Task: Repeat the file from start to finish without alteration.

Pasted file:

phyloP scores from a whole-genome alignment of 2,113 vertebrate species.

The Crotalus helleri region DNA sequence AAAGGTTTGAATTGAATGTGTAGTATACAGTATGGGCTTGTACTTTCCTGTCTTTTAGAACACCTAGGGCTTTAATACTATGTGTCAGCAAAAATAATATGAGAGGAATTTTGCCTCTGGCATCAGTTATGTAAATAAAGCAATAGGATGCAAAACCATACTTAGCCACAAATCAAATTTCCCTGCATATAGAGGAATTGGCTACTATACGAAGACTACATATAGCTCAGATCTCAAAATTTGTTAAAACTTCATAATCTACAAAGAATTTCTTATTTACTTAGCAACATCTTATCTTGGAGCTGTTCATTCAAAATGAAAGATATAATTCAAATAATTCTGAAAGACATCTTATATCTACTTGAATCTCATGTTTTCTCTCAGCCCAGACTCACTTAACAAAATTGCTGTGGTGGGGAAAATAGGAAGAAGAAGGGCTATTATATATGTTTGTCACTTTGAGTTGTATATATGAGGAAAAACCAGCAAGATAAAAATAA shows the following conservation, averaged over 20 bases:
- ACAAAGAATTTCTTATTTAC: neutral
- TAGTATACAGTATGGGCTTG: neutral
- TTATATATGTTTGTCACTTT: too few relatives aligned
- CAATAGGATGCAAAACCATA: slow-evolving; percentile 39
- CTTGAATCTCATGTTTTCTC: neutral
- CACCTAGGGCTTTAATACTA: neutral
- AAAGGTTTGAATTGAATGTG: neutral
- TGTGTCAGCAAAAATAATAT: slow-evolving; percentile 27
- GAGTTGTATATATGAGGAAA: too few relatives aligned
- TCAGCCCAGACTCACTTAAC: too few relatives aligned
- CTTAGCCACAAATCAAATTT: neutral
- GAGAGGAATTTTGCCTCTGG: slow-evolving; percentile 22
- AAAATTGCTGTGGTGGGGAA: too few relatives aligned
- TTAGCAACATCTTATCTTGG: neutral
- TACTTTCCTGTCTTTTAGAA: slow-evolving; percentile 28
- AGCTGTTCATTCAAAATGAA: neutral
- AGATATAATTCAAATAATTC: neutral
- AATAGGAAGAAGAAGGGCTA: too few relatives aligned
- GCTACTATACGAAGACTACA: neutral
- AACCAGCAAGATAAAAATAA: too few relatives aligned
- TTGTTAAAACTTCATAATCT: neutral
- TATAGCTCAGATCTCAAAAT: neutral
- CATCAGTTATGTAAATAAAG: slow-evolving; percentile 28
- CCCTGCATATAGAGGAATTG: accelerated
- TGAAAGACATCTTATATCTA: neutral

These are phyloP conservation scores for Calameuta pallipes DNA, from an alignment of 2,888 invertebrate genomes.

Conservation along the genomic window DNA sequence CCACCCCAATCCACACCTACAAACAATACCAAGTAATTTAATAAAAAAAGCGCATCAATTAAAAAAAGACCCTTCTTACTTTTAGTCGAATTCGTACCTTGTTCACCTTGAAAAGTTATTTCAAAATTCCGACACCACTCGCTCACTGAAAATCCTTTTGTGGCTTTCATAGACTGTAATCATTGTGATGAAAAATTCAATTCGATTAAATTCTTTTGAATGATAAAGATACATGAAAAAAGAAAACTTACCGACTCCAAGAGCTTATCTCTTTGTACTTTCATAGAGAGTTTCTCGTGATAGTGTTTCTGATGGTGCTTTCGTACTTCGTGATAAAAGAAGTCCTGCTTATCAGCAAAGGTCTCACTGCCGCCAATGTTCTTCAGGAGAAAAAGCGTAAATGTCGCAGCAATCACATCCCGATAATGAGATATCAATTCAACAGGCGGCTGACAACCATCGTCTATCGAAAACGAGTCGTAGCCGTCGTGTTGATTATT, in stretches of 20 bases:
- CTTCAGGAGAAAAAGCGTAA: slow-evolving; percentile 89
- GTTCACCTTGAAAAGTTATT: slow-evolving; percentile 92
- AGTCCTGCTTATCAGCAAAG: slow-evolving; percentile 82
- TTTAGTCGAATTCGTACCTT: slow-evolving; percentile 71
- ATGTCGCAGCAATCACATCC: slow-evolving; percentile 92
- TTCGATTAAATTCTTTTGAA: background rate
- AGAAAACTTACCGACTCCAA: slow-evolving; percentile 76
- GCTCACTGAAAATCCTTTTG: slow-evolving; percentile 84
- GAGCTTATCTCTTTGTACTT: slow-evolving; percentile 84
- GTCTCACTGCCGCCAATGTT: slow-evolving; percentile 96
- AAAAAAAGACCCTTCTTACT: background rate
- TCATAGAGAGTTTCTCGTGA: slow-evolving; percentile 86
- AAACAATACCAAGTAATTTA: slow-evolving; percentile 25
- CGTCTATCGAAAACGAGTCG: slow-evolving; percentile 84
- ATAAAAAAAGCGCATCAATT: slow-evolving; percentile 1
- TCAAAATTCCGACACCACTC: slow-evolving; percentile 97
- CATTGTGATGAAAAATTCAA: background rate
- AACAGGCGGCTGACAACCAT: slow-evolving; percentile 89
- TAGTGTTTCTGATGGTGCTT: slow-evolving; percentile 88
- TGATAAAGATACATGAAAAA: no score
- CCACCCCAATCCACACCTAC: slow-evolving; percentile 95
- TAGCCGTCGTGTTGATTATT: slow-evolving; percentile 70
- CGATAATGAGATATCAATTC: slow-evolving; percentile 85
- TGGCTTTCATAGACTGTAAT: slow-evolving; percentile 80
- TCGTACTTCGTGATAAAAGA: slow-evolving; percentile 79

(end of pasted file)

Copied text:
phyloP scores from a whole-genome alignment of 2,113 vertebrate species.

The Crotalus helleri region DNA sequence AAAGGTTTGAATTGAATGTGTAGTATACAGTATGGGCTTGTACTTTCCTGTCTTTTAGAACACCTAGGGCTTTAATACTATGTGTCAGCAAAAATAATATGAGAGGAATTTTGCCTCTGGCATCAGTTATGTAAATAAAGCAATAGGATGCAAAACCATACTTAGCCACAAATCAAATTTCCCTGCATATAGAGGAATTGGCTACTATACGAAGACTACATATAGCTCAGATCTCAAAATTTGTTAAAACTTCATAATCTACAAAGAATTTCTTATTTACTTAGCAACATCTTATCTTGGAGCTGTTCATTCAAAATGAAAGATATAATTCAAATAATTCTGAAAGACATCTTATATCTACTTGAATCTCATGTTTTCTCTCAGCCCAGACTCACTTAACAAAATTGCTGTGGTGGGGAAAATAGGAAGAAGAAGGGCTATTATATATGTTTGTCACTTTGAGTTGTATATATGAGGAAAAACCAGCAAGATAAAAATAA shows the following conservation, averaged over 20 bases:
- ACAAAGAATTTCTTATTTAC: neutral
- TAGTATACAGTATGGGCTTG: neutral
- TTATATATGTTTGTCACTTT: too few relatives aligned
- CAATAGGATGCAAAACCATA: slow-evolving; percentile 39
- CTTGAATCTCATGTTTTCTC: neutral
- CACCTAGGGCTTTAATACTA: neutral
- AAAGGTTTGAATTGAATGTG: neutral
- TGTGTCAGCAAAAATAATAT: slow-evolving; percentile 27
- GAGTTGTATATATGAGGAAA: too few relatives aligned
- TCAGCCCAGACTCACTTAAC: too few relatives aligned
- CTTAGCCACAAATCAAATTT: neutral
- GAGAGGAATTTTGCCTCTGG: slow-evolving; percentile 22
- AAAATTGCTGTGGTGGGGAA: too few relatives aligned
- TTAGCAACATCTTATCTTGG: neutral
- TACTTTCCTGTCTTTTAGAA: slow-evolving; percentile 28
- AGCTGTTCATTCAAAATGAA: neutral
- AGATATAATTCAAATAATTC: neutral
- AATAGGAAGAAGAAGGGCTA: too few relatives aligned
- GCTACTATACGAAGACTACA: neutral
- AACCAGCAAGATAAAAATAA: too few relatives aligned
- TTGTTAAAACTTCATAATCT: neutral
- TATAGCTCAGATCTCAAAAT: neutral
- CATCAGTTATGTAAATAAAG: slow-evolving; percentile 28
- CCCTGCATATAGAGGAATTG: accelerated
- TGAAAGACATCTTATATCTA: neutral

These are phyloP conservation scores for Calameuta pallipes DNA, from an alignment of 2,888 invertebrate genomes.

Conservation along the genomic window DNA sequence CCACCCCAATCCACACCTACAAACAATACCAAGTAATTTAATAAAAAAAGCGCATCAATTAAAAAAAGACCCTTCTTACTTTTAGTCGAATTCGTACCTTGTTCACCTTGAAAAGTTATTTCAAAATTCCGACACCACTCGCTCACTGAAAATCCTTTTGTGGCTTTCATAGACTGTAATCATTGTGATGAAAAATTCAATTCGATTAAATTCTTTTGAATGATAAAGATACATGAAAAAAGAAAACTTACCGACTCCAAGAGCTTATCTCTTTGTACTTTCATAGAGAGTTTCTCGTGATAGTGTTTCTGATGGTGCTTTCGTACTTCGTGATAAAAGAAGTCCTGCTTATCAGCAAAGGTCTCACTGCCGCCAATGTTCTTCAGGAGAAAAAGCGTAAATGTCGCAGCAATCACATCCCGATAATGAGATATCAATTCAACAGGCGGCTGACAACCATCGTCTATCGAAAACGAGTCGTAGCCGTCGTGTTGATTATT, in stretches of 20 bases:
- CTTCAGGAGAAAAAGCGTAA: slow-evolving; percentile 89
- GTTCACCTTGAAAAGTTATT: slow-evolving; percentile 92
- AGTCCTGCTTATCAGCAAAG: slow-evolving; percentile 82
- TTTAGTCGAATTCGTACCTT: slow-evolving; percentile 71
- ATGTCGCAGCAATCACATCC: slow-evolving; percentile 92
- TTCGATTAAATTCTTTTGAA: background rate
- AGAAAACTTACCGACTCCAA: slow-evolving; percentile 76
- GCTCACTGAAAATCCTTTTG: slow-evolving; percentile 84
- GAGCTTATCTCTTTGTACTT: slow-evolving; percentile 84
- GTCTCACTGCCGCCAATGTT: slow-evolving; percentile 96
- AAAAAAAGACCCTTCTTACT: background rate
- TCATAGAGAGTTTCTCGTGA: slow-evolving; percentile 86
- AAACAATACCAAGTAATTTA: slow-evolving; percentile 25
- CGTCTATCGAAAACGAGTCG: slow-evolving; percentile 84
- ATAAAAAAAGCGCATCAATT: slow-evolving; percentile 1
- TCAAAATTCCGACACCACTC: slow-evolving; percentile 97
- CATTGTGATGAAAAATTCAA: background rate
- AACAGGCGGCTGACAACCAT: slow-evolving; percentile 89
- TAGTGTTTCTGATGGTGCTT: slow-evolving; percentile 88
- TGATAAAGATACATGAAAAA: no score
- CCACCCCAATCCACACCTAC: slow-evolving; percentile 95
- TAGCCGTCGTGTTGATTATT: slow-evolving; percentile 70
- CGATAATGAGATATCAATTC: slow-evolving; percentile 85
- TGGCTTTCATAGACTGTAAT: slow-evolving; percentile 80
- TCGTACTTCGTGATAAAAGA: slow-evolving; percentile 79